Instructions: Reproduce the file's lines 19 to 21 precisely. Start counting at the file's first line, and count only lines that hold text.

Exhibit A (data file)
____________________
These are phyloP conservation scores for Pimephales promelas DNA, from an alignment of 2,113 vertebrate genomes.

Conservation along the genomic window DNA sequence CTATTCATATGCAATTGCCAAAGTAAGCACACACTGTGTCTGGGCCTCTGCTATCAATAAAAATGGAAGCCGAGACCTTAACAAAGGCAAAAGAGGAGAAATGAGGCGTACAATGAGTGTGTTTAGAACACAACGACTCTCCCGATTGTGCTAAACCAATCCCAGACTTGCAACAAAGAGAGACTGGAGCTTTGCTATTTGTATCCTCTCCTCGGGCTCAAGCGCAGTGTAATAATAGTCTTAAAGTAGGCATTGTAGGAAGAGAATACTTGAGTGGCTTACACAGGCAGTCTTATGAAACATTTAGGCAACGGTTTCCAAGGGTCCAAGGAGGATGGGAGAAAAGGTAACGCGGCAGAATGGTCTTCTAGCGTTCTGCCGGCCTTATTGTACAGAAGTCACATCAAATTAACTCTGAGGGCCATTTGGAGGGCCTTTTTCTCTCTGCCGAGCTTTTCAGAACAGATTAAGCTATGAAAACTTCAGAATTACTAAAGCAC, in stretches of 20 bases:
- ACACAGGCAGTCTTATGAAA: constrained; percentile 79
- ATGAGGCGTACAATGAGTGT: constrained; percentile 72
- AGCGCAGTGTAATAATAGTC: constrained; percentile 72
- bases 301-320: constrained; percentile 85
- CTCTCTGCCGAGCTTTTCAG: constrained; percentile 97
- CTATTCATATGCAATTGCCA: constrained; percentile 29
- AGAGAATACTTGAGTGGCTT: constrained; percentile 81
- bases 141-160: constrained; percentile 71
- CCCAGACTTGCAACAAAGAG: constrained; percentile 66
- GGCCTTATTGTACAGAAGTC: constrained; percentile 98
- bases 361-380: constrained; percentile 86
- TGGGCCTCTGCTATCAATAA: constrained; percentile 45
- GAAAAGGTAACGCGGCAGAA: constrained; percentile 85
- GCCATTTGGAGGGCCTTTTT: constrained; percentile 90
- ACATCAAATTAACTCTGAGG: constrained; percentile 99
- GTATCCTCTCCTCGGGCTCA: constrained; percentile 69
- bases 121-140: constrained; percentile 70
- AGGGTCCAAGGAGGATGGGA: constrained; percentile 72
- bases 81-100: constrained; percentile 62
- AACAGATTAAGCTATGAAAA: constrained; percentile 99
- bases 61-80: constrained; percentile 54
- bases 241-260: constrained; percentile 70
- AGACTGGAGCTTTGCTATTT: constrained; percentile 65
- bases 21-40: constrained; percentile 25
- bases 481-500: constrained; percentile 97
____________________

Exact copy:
- bases 121-140: constrained; percentile 70
- AGGGTCCAAGGAGGATGGGA: constrained; percentile 72
- bases 81-100: constrained; percentile 62